Context: April 2011. Fed up with persistent prejudice and surge of ‘chav’ comments.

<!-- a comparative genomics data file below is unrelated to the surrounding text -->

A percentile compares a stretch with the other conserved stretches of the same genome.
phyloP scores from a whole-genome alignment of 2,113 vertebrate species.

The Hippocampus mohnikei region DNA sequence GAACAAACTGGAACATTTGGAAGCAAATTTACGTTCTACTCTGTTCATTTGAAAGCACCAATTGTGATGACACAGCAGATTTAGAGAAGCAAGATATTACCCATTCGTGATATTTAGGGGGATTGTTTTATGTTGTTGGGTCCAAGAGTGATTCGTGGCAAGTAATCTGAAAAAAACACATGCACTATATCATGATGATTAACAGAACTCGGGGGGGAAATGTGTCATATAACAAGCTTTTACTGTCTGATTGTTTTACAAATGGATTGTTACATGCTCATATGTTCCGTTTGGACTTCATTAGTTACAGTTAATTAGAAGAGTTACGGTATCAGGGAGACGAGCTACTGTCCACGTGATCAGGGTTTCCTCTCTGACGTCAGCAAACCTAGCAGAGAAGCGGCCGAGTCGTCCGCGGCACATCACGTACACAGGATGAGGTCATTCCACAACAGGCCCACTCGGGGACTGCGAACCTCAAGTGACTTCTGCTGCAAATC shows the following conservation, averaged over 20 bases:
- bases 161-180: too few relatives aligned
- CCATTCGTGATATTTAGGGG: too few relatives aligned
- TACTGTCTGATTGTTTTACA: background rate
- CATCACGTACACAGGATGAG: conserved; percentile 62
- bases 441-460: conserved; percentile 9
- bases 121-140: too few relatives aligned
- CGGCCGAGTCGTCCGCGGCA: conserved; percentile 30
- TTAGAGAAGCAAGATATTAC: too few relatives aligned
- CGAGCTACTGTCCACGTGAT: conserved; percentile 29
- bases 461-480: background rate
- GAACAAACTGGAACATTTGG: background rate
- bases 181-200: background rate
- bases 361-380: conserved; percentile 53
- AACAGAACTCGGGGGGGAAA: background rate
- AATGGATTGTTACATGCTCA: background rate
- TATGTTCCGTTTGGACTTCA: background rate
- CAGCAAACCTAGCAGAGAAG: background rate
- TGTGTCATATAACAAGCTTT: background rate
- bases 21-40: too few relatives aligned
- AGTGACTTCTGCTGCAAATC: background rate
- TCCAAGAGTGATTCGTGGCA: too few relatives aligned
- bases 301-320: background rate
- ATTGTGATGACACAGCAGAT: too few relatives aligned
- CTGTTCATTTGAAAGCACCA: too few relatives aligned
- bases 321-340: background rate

We’d all sign up to a campaign to eliminate prejudice and discrimination wouldn’t we? Would we? I sometimes wonder. On the surface, society has come a long way in the last decade or so. There is more public tolerance and a deeper understanding of a range of cultures and lifestyles; it is certainly well established that public expressions of racism, sexism and homophobia are unacceptable and need to be challenged. But still, not far below the surface I fear there is a cauldron of seething unease that we only just manage to keep a lid on. Complaints about the absurdity of ‘political correctness’ often bubble up; usually, this indicates a reluctance to accept that our use of language betrays a raft of deep-seated prejudices; often it is also a signal that someone wants to be allowed to express their prejudices more freely without having to worry about the consequences for others. Certain prejudices are more freely expressed than others: people are openly labelled as ‘chavs’ – what an ugly prejudice that is, born out of pure snobbery; the common place normality of homosexuality still makes some people bristle (some people are gay; get over it!); travellers are abused openly. And of course racism and sexism are ever-present despite the strides taken to tackle them. Why is it that these prejudices persist? Are they born out of ignorance -or is that just too simplistic? Well-educated, worldly people are capable of appalling prejudice; it’s a conscious choice isn’t it? Perhaps we are simply not the kind, loving, tolerant people we’d like to be? Perhaps the persistence of prejudice is rooted too deeply in our own failings for us to deal with it; people are too insecure and inadequate to worry about the feelings of others or to cope with co-existing with different people with different accents, shapes and sizes, religious beliefs, cultures, values and attitudes. Whatever the origin, we need to face it: prejudice runs deep; it is all around us and, yes, in us. Political correctness gone too far? Really? Only if we’re concerned that ‘correctness’ could mask an uglier truth. Surely, if we’re serious about tackling prejudice, we’ve barely started and looking at ourselves is the place to begin.